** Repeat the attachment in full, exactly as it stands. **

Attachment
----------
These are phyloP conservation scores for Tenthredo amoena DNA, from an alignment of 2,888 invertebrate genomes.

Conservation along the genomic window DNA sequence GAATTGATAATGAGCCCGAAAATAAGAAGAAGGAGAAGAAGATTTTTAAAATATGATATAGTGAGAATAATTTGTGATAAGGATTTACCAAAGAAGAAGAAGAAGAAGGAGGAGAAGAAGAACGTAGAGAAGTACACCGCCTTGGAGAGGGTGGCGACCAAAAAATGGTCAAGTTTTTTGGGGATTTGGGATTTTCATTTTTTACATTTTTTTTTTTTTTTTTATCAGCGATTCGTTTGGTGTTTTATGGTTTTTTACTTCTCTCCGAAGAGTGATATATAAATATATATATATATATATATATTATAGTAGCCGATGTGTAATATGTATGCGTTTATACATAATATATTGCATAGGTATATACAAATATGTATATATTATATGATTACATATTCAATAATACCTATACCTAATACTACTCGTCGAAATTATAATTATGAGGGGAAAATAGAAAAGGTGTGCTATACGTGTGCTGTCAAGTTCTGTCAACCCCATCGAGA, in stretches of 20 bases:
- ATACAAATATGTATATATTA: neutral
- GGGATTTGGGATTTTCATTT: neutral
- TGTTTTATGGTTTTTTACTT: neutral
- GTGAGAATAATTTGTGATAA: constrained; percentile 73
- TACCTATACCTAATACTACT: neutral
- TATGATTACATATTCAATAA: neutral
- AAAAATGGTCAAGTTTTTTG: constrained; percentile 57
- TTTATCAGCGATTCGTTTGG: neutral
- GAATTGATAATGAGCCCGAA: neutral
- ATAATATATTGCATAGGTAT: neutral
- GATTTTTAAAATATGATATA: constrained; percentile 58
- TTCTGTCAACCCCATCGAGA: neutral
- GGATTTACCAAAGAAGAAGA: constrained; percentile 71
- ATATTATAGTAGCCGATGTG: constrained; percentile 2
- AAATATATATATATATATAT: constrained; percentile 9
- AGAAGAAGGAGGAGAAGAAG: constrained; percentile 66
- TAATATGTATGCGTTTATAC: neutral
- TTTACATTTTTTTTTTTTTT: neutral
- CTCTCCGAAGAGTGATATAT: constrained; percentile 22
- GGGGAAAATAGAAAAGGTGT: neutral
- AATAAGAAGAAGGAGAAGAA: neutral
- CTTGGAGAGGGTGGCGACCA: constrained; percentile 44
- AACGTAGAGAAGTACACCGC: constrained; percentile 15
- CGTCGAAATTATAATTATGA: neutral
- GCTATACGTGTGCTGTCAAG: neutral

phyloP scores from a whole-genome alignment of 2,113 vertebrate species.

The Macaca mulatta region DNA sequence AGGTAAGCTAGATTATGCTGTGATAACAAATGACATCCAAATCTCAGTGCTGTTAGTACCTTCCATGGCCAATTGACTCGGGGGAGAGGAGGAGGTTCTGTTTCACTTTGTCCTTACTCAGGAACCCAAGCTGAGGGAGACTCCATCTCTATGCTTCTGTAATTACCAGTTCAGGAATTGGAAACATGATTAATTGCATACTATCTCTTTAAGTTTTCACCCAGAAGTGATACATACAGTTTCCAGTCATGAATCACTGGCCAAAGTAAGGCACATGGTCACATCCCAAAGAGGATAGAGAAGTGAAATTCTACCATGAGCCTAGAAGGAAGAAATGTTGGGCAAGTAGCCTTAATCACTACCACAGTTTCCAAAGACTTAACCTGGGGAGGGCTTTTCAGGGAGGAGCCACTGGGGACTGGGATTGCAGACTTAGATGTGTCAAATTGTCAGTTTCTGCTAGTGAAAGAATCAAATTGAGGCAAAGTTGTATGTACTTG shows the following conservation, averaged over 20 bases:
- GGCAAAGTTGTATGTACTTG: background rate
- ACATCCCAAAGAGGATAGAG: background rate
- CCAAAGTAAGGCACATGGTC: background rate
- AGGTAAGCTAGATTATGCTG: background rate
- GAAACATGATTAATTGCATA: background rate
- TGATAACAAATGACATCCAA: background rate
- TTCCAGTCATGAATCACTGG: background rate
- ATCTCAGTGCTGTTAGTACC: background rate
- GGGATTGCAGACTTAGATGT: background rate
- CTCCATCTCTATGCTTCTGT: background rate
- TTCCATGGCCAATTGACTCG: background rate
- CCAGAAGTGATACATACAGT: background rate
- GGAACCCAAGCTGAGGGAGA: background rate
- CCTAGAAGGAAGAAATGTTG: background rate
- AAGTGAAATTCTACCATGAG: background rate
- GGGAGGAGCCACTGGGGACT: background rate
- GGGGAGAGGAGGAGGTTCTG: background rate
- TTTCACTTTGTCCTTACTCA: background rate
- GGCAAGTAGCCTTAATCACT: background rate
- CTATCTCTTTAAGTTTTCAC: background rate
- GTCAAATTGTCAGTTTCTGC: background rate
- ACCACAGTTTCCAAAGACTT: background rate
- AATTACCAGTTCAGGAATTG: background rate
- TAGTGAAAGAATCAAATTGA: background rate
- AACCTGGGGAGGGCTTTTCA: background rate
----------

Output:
These are phyloP conservation scores for Tenthredo amoena DNA, from an alignment of 2,888 invertebrate genomes.

Conservation along the genomic window DNA sequence GAATTGATAATGAGCCCGAAAATAAGAAGAAGGAGAAGAAGATTTTTAAAATATGATATAGTGAGAATAATTTGTGATAAGGATTTACCAAAGAAGAAGAAGAAGAAGGAGGAGAAGAAGAACGTAGAGAAGTACACCGCCTTGGAGAGGGTGGCGACCAAAAAATGGTCAAGTTTTTTGGGGATTTGGGATTTTCATTTTTTACATTTTTTTTTTTTTTTTTATCAGCGATTCGTTTGGTGTTTTATGGTTTTTTACTTCTCTCCGAAGAGTGATATATAAATATATATATATATATATATATTATAGTAGCCGATGTGTAATATGTATGCGTTTATACATAATATATTGCATAGGTATATACAAATATGTATATATTATATGATTACATATTCAATAATACCTATACCTAATACTACTCGTCGAAATTATAATTATGAGGGGAAAATAGAAAAGGTGTGCTATACGTGTGCTGTCAAGTTCTGTCAACCCCATCGAGA, in stretches of 20 bases:
- ATACAAATATGTATATATTA: neutral
- GGGATTTGGGATTTTCATTT: neutral
- TGTTTTATGGTTTTTTACTT: neutral
- GTGAGAATAATTTGTGATAA: constrained; percentile 73
- TACCTATACCTAATACTACT: neutral
- TATGATTACATATTCAATAA: neutral
- AAAAATGGTCAAGTTTTTTG: constrained; percentile 57
- TTTATCAGCGATTCGTTTGG: neutral
- GAATTGATAATGAGCCCGAA: neutral
- ATAATATATTGCATAGGTAT: neutral
- GATTTTTAAAATATGATATA: constrained; percentile 58
- TTCTGTCAACCCCATCGAGA: neutral
- GGATTTACCAAAGAAGAAGA: constrained; percentile 71
- ATATTATAGTAGCCGATGTG: constrained; percentile 2
- AAATATATATATATATATAT: constrained; percentile 9
- AGAAGAAGGAGGAGAAGAAG: constrained; percentile 66
- TAATATGTATGCGTTTATAC: neutral
- TTTACATTTTTTTTTTTTTT: neutral
- CTCTCCGAAGAGTGATATAT: constrained; percentile 22
- GGGGAAAATAGAAAAGGTGT: neutral
- AATAAGAAGAAGGAGAAGAA: neutral
- CTTGGAGAGGGTGGCGACCA: constrained; percentile 44
- AACGTAGAGAAGTACACCGC: constrained; percentile 15
- CGTCGAAATTATAATTATGA: neutral
- GCTATACGTGTGCTGTCAAG: neutral

phyloP scores from a whole-genome alignment of 2,113 vertebrate species.

The Macaca mulatta region DNA sequence AGGTAAGCTAGATTATGCTGTGATAACAAATGACATCCAAATCTCAGTGCTGTTAGTACCTTCCATGGCCAATTGACTCGGGGGAGAGGAGGAGGTTCTGTTTCACTTTGTCCTTACTCAGGAACCCAAGCTGAGGGAGACTCCATCTCTATGCTTCTGTAATTACCAGTTCAGGAATTGGAAACATGATTAATTGCATACTATCTCTTTAAGTTTTCACCCAGAAGTGATACATACAGTTTCCAGTCATGAATCACTGGCCAAAGTAAGGCACATGGTCACATCCCAAAGAGGATAGAGAAGTGAAATTCTACCATGAGCCTAGAAGGAAGAAATGTTGGGCAAGTAGCCTTAATCACTACCACAGTTTCCAAAGACTTAACCTGGGGAGGGCTTTTCAGGGAGGAGCCACTGGGGACTGGGATTGCAGACTTAGATGTGTCAAATTGTCAGTTTCTGCTAGTGAAAGAATCAAATTGAGGCAAAGTTGTATGTACTTG shows the following conservation, averaged over 20 bases:
- GGCAAAGTTGTATGTACTTG: background rate
- ACATCCCAAAGAGGATAGAG: background rate
- CCAAAGTAAGGCACATGGTC: background rate
- AGGTAAGCTAGATTATGCTG: background rate
- GAAACATGATTAATTGCATA: background rate
- TGATAACAAATGACATCCAA: background rate
- TTCCAGTCATGAATCACTGG: background rate
- ATCTCAGTGCTGTTAGTACC: background rate
- GGGATTGCAGACTTAGATGT: background rate
- CTCCATCTCTATGCTTCTGT: background rate
- TTCCATGGCCAATTGACTCG: background rate
- CCAGAAGTGATACATACAGT: background rate
- GGAACCCAAGCTGAGGGAGA: background rate
- CCTAGAAGGAAGAAATGTTG: background rate
- AAGTGAAATTCTACCATGAG: background rate
- GGGAGGAGCCACTGGGGACT: background rate
- GGGGAGAGGAGGAGGTTCTG: background rate
- TTTCACTTTGTCCTTACTCA: background rate
- GGCAAGTAGCCTTAATCACT: background rate
- CTATCTCTTTAAGTTTTCAC: background rate
- GTCAAATTGTCAGTTTCTGC: background rate
- ACCACAGTTTCCAAAGACTT: background rate
- AATTACCAGTTCAGGAATTG: background rate
- TAGTGAAAGAATCAAATTGA: background rate
- AACCTGGGGAGGGCTTTTCA: background rate